From Bayern to Brentford: Norwich City since 1992

As Concrete reaches its 25th birthday, the university’s local football club, Norwich City, have enjoyed tremendous highs and heart-aching lows. This has included the club’s most successful campaign during the inaugural 1992-93 Premier League season, its demoralising relegation to League One, and its recent revival and reputation as a yo-yo club between the Premier League and Championship.

The 1992-93  season of the Premier League remains City’s finest in the top flight. The Canaries emerged as tenacious title challengers. Inspired by the management of maverick Mike Walker, they were seven points clear at the top by Christmas.

However, Norwich faltered in the final weeks to finish third behind Manchester United and Aston Villa. The following season, the Canaries enjoyed their most famous victory in the UEFA Cup, defeating the heavily fancied Bayern Munich 2-1 away from home.

However, Norwich’s success resulted in the departure of Walker to Everton and top scorer Chris Sutton soon followed to Blackburn for a national record £5m. City struggled to maintain their purple patch, and were relegated at the end of the 1994-95 season, ending their nine-season run in the top flight.

Regaining promotion to the Premier League proved a bigger challenge than initially expected for the Canaries, with a series of mid-table finishes. Chairman Robert Chase, responsible for steering City through its most successful period in history, was called to step down by supporters due to a succession of player sales and disappointing results, leading to the beginning of the Delia Smith and Michael Wynn-Jones period.

Not even the return of club legend Mike Walker or the capture of former Arsenal manager Bruce Rioch improved the club’s fortunes. By December 2000, they were in danger of suffering another relegation, this time to the third tier.

Smith installed Nigel Worthington as manager, which proved to be a turning point for the club. Worthington steered Norwich to safety, and the following season, led the Yellows to the play-off final, where they lost on penalties against Birmingham City.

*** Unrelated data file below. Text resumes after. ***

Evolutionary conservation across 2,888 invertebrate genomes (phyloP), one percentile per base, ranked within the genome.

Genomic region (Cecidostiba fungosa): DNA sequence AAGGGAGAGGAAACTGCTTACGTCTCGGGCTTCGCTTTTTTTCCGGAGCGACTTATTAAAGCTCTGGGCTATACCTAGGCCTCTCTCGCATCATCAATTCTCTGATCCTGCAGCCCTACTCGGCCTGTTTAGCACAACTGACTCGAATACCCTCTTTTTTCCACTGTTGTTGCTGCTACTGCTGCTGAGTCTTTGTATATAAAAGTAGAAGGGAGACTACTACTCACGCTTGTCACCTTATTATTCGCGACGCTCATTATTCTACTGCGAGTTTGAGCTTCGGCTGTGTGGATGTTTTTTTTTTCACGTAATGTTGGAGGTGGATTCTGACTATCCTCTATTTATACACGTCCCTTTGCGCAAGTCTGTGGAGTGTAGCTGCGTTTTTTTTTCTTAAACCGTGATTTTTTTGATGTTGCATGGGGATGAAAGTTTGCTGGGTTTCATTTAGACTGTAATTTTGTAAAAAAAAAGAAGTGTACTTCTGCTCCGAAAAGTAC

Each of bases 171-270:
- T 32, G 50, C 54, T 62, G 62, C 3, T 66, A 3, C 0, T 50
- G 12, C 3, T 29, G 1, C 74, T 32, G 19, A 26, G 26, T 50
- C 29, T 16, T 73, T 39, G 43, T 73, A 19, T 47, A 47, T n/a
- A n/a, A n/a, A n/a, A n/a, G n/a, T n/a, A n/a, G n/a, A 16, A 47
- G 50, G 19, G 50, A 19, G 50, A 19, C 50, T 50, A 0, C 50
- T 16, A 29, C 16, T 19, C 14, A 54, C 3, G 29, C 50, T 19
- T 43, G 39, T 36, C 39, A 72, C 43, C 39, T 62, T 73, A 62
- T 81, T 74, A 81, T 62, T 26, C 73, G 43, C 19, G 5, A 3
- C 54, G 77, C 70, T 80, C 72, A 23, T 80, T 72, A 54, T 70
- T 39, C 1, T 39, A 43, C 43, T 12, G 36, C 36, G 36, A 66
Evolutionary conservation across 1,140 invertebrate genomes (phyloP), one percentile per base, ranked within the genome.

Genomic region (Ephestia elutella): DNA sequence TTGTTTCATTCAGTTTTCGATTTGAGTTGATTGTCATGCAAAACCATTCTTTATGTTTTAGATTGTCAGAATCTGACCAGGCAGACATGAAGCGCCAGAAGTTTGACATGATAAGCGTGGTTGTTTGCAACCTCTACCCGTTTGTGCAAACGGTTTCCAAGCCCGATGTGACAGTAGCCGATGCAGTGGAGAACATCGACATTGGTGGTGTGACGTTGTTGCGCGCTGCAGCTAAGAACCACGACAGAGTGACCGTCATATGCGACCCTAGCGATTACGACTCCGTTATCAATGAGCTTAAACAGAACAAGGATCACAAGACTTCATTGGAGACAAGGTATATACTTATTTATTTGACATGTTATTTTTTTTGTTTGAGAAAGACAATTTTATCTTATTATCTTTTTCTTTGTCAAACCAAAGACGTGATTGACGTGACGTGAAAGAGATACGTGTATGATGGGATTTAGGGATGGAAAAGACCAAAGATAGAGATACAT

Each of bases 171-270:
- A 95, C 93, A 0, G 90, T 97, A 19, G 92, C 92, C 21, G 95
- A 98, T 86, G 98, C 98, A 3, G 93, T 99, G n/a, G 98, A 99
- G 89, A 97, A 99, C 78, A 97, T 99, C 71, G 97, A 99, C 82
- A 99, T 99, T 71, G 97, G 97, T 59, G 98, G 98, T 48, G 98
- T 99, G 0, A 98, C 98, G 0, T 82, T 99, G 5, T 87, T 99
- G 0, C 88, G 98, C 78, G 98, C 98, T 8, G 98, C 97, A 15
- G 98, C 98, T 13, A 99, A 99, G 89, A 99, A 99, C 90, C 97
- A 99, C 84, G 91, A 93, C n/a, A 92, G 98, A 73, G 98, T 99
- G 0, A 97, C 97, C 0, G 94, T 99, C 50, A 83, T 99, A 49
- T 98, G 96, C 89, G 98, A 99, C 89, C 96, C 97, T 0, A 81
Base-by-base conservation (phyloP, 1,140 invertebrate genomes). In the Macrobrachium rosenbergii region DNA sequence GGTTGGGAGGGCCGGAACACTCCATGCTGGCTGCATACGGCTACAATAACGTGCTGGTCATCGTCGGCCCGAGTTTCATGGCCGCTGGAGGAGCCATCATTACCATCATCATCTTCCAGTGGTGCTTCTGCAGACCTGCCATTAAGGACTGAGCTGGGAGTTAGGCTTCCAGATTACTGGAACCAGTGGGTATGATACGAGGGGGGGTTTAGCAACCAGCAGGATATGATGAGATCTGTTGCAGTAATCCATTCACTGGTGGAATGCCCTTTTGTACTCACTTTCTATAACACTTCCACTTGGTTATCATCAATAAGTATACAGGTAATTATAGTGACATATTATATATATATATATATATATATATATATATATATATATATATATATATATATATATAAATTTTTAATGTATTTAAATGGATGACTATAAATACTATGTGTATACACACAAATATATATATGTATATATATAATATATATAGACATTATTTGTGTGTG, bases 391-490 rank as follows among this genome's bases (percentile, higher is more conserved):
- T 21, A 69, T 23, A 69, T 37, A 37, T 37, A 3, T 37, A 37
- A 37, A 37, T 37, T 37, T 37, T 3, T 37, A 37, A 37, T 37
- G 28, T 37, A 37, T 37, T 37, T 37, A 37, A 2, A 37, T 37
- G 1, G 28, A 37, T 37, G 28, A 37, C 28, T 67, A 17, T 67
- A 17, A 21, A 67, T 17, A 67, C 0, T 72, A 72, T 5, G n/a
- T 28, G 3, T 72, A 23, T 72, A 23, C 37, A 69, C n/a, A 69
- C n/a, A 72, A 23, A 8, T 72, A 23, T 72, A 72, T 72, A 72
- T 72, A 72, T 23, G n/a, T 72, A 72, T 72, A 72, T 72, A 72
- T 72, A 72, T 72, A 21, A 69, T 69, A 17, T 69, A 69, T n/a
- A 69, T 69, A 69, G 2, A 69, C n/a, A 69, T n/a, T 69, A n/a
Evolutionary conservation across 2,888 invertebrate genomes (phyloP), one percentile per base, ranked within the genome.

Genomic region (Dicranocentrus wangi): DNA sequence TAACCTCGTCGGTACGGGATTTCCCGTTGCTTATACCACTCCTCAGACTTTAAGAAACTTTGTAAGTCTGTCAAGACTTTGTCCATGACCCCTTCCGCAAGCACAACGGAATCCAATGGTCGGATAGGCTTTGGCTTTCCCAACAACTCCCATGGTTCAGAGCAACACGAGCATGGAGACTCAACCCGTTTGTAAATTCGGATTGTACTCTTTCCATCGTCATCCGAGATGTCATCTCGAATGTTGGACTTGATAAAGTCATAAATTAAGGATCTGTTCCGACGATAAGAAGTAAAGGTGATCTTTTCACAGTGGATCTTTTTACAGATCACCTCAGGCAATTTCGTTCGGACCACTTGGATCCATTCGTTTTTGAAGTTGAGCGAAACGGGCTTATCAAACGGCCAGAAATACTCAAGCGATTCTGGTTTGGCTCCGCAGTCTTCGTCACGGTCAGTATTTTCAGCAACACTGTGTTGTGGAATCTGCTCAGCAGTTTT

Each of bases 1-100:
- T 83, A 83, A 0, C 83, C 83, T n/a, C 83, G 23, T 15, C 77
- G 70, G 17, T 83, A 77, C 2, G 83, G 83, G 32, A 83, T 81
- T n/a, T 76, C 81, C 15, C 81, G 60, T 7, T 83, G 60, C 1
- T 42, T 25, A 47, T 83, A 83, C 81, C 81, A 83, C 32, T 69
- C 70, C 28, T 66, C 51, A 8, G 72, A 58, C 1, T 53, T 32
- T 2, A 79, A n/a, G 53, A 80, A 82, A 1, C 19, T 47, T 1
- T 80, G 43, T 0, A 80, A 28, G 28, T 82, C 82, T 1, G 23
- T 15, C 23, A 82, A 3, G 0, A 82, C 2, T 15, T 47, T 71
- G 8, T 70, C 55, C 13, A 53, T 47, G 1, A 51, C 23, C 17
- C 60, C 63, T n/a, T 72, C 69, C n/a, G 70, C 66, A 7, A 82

After nearly ten years away, Norwich returned to the Premier League as champions of the 2003- 04 Division One.

However, their return to the top-flight was brief, as the club struggled for much of the 2004-05 campaign, with it ending in relegation after a 6-0 defeat away to Fulham. Despite being pre-season favourites for an immediate return, Norwich struggled to challenge for promotion as results plummeted. Eventually, Worthington was sacked in October 2006.

The Canaries then experienced their worst period in recent club history. Suffering relegation to League One in the 2008-09 season, City lost 7-1 to East Anglian rivals Colchester United in the first game of the season, resulting in the sacking of club legend and manager Bryan Gunn. Colchester’s manager, Paul Lambert, was announced as Gunn’s replacement, and led the club’s revival back to the Championship as League One champions.

Lambert then led City to back-to-back promotions from the third tier to the first, as they finished second thanks to the firepower of Grant Holt up front. Holt’s goal-scoring record did not stop there, bagging fifteen goals in the Premier League as City achieved a comfortable mid-table finish.

Chris Hughton’s reign, although starting with a bad run of form, oversaw a club record unbeaten run in the Premier League, securing Norwich’s top flight survival. However, the Canaries struggled without Holt’s goals after he moved on to Wigan, and were subsequently relegated back to the Championship in the 2013-14 season.

Their stay was brief as Alex Neil guided them to promotion once again, although this was only to be a temporary relief, as Norwich ended the 2015-16 season relegated to the Championship yet again.

Norwich’s reputation as a maverick yo-yo club has ensured there is never a dull moment at Carrow Road. The future promises exciting times, with yet another new manager set to be installed for the start of the 2017-18 season.


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October 2021
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The University of East Anglia’s official student newspaper. Concrete is in print and online.

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